(The Rewind Button is a group blogging project. Every Thursday, we review an album from Rolling Stone’s Greatest Albums list.)
It’s not actually called the White album. It’s called The Beatles but because it’s white, well, there you go.
This post is going to start with me eating my previous words about the Beatles. In my review of Rubber Soul, I admitted I didn’t like the Beatles. Trip Wilkins, who took the time to read my post on Rubber Soul, explained the phenomenon of the Beatles and their talent.
“The Beatles also were masters of the ‘hit song’, and they had a methodology that set the standard for all musicians that followed. As a musician, I can still hear the Beatles arrangement techniques EVERYWHERE, on the top 100 pop charts.”
So I kept his comment in mind when listening to The Beatles and he’s right. I really enjoyed this album despite its dissonance. Yes, dissonance. The band was in the middle of fighting with each other. Ringo Starr actually quit the band for a while. The other three, George, John and Paul would work in three different studios on their own songs. I think this tension, while not good for the band, really highlights the four men’s writing talents.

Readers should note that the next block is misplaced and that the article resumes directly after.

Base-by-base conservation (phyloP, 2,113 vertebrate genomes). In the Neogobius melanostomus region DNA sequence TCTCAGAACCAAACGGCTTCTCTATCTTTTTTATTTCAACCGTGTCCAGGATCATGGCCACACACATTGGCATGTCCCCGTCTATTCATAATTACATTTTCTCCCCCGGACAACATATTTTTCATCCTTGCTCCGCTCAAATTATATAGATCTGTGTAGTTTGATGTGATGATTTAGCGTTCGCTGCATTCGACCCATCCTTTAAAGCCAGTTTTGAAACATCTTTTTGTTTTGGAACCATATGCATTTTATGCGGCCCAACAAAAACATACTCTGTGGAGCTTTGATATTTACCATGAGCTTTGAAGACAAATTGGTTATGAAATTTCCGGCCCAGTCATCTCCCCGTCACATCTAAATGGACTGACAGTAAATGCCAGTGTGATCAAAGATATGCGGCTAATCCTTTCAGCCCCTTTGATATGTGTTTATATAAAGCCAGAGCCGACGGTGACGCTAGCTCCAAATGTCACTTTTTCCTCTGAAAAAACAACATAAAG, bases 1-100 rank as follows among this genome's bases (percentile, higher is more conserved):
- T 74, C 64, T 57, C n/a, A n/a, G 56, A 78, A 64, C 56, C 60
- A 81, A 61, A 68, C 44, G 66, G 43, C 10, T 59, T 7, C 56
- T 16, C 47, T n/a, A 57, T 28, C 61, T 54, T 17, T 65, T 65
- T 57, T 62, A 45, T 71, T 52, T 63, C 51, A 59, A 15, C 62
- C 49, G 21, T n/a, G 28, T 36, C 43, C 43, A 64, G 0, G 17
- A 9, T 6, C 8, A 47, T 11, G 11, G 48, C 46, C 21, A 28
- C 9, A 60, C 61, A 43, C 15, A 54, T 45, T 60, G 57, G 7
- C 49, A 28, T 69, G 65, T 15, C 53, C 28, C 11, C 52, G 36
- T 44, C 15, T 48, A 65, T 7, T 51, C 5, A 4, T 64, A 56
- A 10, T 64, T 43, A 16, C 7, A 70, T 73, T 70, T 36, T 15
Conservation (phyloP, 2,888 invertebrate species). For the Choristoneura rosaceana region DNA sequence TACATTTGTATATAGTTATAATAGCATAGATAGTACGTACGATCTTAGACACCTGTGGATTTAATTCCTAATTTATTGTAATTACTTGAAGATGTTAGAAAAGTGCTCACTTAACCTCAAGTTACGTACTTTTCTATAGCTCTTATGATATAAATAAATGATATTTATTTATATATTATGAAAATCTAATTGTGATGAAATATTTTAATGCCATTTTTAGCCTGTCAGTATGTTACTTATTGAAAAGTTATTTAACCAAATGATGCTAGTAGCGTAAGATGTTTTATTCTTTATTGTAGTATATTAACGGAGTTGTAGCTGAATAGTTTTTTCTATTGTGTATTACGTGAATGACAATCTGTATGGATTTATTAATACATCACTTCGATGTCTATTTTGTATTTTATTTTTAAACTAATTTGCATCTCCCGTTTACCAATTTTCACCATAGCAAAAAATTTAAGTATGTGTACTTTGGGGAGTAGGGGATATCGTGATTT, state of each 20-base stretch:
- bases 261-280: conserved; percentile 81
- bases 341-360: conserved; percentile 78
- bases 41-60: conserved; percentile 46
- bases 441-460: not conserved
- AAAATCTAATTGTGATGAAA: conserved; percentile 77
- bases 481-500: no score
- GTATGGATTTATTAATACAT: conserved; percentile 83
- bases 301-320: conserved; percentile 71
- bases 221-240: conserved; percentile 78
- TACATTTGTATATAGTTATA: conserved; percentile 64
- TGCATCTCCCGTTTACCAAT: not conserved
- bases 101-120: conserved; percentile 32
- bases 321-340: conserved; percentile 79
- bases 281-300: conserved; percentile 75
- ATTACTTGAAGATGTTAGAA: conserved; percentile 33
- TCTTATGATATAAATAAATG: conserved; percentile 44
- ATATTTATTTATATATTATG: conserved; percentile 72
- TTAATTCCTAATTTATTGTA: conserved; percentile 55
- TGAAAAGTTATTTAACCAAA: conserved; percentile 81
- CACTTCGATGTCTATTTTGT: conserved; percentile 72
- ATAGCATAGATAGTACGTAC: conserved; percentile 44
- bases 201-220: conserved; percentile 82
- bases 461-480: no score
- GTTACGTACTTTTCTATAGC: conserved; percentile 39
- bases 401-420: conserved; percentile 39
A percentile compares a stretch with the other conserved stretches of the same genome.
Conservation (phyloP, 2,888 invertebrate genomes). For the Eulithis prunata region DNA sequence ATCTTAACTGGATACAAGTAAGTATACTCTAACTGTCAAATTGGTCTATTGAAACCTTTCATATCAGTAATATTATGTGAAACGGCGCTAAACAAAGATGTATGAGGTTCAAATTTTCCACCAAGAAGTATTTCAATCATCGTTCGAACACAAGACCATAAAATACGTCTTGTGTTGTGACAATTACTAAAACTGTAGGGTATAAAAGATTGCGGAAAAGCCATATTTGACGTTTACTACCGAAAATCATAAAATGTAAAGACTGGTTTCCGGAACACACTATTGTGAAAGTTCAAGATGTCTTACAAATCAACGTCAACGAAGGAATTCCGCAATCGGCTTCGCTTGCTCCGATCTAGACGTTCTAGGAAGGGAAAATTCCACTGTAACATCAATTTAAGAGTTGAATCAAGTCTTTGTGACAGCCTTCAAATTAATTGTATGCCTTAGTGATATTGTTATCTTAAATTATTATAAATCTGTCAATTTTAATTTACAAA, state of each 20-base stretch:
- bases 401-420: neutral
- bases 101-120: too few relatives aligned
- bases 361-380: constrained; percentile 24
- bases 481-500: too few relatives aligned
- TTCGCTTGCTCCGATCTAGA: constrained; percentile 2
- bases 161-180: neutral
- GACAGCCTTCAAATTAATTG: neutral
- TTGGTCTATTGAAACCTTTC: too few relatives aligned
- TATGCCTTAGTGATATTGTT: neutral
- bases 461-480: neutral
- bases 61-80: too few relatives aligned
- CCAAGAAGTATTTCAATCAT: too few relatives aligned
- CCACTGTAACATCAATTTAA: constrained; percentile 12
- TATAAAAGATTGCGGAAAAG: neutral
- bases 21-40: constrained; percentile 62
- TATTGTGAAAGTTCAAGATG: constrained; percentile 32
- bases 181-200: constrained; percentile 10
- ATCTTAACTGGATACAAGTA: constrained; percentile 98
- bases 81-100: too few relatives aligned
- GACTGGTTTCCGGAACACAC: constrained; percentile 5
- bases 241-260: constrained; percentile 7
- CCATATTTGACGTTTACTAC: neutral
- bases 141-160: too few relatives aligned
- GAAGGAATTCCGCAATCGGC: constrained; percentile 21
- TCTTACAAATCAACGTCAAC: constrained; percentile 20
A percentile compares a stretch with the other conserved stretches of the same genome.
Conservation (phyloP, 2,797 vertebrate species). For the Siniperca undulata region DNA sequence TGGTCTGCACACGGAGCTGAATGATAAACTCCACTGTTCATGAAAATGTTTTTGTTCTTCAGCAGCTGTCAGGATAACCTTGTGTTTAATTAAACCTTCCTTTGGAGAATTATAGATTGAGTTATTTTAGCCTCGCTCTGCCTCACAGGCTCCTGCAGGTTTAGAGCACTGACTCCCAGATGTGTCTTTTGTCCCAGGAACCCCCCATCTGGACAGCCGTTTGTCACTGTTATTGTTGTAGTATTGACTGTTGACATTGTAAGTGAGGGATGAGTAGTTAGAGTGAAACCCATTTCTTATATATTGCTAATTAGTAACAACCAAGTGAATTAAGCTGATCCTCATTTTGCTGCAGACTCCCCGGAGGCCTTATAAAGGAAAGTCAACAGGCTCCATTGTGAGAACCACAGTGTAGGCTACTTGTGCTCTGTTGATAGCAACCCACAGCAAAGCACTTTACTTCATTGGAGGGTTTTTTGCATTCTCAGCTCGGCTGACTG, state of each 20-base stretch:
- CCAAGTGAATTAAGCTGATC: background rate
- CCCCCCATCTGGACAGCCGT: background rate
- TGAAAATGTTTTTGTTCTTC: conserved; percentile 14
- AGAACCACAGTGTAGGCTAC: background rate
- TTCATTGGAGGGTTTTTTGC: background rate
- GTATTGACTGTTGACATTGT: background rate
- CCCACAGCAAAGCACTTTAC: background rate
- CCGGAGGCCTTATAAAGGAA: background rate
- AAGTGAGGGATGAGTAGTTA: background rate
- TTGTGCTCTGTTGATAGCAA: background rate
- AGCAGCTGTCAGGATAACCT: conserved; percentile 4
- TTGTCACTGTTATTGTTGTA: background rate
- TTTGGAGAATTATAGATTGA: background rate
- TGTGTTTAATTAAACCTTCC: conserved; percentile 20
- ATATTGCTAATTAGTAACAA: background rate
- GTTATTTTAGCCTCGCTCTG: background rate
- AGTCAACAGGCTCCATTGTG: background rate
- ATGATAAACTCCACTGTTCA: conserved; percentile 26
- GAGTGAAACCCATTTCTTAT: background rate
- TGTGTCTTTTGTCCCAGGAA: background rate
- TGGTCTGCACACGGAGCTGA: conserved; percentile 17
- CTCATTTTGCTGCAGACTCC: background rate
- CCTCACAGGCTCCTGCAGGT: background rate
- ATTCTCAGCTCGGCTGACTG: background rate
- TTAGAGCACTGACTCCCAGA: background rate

Paul’s work was very pop-oriented. Take Ob-La-Di, ob-La-Da. How many of you remember this show?
Yeah, you feel old now, don’t you?
George Harrison delivered the gorgeous While My Guitar Gently Weeps which reflects his strong spiritualism and brings him out of John and Paul’s shadows. He was assisted by Eric Clapton who played a role in his relationship with Patti Boyd a few years later.
Then there’s John’s music. His politics heavily influences his music and yes, that’s Yoko Ono you hear on his music. Ringo Starr, who was often neglected thanks to the other three, contributed two songs to the album.
So yes, the album itself could be considered incoherent but it really showcases their talent. Unfortunately, it’s also the beginning of the end.
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